When deploying the vbscript (.vbs) script at logon using Group Policy, the Windows logon can hang up to 20 minutes or the default timeout. This occurs due to the GPO being set to synchronous.
Below is the information from Microsoft on how the settings work and why the logon will hang.
"Synchronous processes can be described as a series of processes where one process must finish running before the next one begins. Asynchronous processes, on the other hand, can run on different threads simultaneously because their outcome is independent of other processes. You can change the default processing behavior by using a policy setting for each GPO so that processing is asynchronous instead of synchronous. However, this is not recommended because it can cause unpredictable or undesirable side effects. For example, if the policy has been set to remove the Run command from the Start menu, it is possible under asynchronous processing that a user could logon prior to this policy taking effect, so the user would initially have access to this functionality. To provide the most reliable operation, it is recommended that you leave the processing as synchronous."
There are two ways to resolve the issue:
- Change the group policy to be Asynchronous. Please see the following link on the GPO setting. http://msdn.microsoft.com/en-us/library/ms812997.aspx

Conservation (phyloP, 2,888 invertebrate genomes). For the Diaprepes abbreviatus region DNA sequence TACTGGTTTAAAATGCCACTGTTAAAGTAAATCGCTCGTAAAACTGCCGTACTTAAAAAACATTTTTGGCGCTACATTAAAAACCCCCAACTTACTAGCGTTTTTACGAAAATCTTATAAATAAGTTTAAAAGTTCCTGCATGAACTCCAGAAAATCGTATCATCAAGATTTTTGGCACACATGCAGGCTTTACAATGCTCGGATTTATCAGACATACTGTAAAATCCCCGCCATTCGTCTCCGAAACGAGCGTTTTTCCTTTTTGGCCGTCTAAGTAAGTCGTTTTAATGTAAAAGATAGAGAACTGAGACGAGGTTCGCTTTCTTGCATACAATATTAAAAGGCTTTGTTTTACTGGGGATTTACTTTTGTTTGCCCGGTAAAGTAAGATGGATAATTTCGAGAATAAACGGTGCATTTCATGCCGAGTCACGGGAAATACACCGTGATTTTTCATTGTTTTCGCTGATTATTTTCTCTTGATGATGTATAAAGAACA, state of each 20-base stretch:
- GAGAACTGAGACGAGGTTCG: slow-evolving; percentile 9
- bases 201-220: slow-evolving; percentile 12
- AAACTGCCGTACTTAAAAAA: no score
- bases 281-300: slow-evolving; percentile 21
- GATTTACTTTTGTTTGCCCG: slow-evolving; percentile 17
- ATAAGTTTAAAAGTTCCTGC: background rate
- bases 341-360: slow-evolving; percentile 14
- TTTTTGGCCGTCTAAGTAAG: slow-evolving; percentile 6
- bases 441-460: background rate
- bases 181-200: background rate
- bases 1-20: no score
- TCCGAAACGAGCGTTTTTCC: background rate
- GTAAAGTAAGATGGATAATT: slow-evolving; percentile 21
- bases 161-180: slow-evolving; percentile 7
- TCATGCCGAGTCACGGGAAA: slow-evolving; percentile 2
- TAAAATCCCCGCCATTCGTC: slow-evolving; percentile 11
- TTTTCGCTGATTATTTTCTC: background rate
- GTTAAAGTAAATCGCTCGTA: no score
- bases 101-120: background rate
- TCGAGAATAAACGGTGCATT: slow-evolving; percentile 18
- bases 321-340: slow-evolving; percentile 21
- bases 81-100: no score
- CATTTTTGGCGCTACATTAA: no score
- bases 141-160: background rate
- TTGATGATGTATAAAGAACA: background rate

- Create a batch file (.bat) to run the .vbs script. The GPO will then call the .bat and the .bat file will call the .vbs script and close. This will allow the logon to continue as the batch file completed.
Creating a Batch File
In the same share/ sysvol folder that the .vbs script is located in create new .txt file and add the following:
start /d "\\computername\sharefolder\" user_notification.vbs
- Change the \\computername\sharefolder\ to be the same as the location of the share/location of the .vbs script.
- Change the user_notification.vbs to be the name or your .vbs script.
- Save this as a .bat file. When using notepad you need to change the "Save as type" to All Files and the File name to be the name.bat as shown below.
You should now have a .bat file listed in your SYSVOL/Share folder.
More information on creating batch files can be found here:
Pointing the GPO to use the Batch File
You will need to change the Group Policy to point to the .bat file instead of the .vbs script. Please see the following links for help with the location of the Group Policy.Follow